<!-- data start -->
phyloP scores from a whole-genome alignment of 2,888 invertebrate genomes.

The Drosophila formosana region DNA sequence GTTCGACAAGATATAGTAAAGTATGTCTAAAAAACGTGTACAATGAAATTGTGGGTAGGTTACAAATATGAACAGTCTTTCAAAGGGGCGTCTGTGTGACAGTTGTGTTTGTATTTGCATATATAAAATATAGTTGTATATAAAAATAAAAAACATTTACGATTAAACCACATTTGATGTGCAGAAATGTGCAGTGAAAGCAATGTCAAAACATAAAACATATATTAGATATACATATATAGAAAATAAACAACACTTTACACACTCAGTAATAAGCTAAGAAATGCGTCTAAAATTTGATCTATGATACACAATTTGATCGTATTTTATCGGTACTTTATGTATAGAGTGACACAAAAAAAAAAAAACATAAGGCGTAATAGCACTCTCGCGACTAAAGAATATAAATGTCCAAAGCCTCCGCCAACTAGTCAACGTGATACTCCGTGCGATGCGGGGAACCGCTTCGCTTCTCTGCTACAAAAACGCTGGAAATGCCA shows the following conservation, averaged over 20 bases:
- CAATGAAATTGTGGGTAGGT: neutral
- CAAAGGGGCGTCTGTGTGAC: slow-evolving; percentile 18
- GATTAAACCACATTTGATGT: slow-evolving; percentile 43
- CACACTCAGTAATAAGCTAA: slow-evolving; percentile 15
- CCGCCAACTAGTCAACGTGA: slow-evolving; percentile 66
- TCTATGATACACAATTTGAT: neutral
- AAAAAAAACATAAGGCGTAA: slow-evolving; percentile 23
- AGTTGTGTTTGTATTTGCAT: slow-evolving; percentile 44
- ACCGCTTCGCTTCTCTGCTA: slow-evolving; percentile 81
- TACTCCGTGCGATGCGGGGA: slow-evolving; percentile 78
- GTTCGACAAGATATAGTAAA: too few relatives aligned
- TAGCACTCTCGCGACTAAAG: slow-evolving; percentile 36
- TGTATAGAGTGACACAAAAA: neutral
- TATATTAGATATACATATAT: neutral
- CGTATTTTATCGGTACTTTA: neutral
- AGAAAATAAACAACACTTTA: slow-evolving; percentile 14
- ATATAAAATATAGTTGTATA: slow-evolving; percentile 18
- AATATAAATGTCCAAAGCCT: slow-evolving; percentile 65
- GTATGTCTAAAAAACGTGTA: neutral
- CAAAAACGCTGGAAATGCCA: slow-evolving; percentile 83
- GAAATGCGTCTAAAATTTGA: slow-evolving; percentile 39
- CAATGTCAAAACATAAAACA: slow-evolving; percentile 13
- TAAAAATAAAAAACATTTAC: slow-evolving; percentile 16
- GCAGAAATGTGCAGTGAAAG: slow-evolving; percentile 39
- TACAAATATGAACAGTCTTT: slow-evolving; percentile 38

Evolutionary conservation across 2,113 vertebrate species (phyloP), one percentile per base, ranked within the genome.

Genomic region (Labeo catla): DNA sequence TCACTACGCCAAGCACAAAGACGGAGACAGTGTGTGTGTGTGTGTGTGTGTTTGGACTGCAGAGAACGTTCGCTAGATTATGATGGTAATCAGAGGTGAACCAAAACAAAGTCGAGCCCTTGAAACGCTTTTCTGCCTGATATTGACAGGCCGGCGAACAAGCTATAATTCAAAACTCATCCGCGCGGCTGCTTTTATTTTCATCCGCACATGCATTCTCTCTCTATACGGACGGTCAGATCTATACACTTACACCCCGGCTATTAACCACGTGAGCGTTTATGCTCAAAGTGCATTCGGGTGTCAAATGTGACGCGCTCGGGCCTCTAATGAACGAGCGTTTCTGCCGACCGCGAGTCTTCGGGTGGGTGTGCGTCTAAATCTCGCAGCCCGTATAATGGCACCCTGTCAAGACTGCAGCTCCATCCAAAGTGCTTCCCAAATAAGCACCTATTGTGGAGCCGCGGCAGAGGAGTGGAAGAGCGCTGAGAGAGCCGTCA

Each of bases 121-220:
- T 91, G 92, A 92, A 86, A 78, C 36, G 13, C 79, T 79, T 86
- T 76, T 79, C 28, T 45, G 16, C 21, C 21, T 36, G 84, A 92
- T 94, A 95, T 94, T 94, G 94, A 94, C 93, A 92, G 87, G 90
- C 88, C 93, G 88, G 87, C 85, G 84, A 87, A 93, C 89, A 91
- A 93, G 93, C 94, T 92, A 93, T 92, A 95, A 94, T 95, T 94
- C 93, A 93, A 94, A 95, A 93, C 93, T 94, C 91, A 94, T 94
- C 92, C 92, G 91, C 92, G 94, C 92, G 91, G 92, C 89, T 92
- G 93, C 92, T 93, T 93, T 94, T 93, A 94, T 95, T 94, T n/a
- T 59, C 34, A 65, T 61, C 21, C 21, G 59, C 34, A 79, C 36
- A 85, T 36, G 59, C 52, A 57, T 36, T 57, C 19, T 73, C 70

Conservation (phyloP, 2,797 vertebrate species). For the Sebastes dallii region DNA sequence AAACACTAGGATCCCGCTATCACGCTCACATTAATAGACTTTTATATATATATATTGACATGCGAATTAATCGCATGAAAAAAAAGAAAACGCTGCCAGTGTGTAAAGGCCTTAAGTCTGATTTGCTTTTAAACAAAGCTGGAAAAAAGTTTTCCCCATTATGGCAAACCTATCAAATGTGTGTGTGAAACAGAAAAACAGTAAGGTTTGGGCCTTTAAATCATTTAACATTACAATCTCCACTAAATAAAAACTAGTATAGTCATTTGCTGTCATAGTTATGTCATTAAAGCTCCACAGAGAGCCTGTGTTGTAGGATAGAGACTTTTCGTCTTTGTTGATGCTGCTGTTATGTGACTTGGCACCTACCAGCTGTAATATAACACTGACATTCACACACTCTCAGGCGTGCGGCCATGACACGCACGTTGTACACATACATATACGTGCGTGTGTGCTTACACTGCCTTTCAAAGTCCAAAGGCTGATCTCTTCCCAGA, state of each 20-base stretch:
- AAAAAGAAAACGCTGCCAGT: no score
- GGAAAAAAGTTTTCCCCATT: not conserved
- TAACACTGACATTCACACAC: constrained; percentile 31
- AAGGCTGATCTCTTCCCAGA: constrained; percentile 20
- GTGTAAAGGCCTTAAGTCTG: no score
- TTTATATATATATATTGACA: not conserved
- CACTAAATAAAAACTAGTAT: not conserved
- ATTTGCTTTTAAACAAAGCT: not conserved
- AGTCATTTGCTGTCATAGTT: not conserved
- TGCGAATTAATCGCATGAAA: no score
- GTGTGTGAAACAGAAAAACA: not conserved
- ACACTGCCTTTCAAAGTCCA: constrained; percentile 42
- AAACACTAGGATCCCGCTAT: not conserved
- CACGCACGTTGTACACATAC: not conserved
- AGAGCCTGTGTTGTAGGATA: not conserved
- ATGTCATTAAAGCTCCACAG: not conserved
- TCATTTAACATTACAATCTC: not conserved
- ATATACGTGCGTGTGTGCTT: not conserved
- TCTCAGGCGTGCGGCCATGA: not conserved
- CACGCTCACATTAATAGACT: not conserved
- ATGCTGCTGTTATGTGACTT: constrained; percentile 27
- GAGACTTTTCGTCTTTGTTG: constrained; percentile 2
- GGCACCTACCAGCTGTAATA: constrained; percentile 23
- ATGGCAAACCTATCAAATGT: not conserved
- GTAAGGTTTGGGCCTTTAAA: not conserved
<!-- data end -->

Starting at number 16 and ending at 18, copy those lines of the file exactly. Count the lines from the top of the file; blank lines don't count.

- TATATTAGATATACATATAT: neutral
- CGTATTTTATCGGTACTTTA: neutral
- AGAAAATAAACAACACTTTA: slow-evolving; percentile 14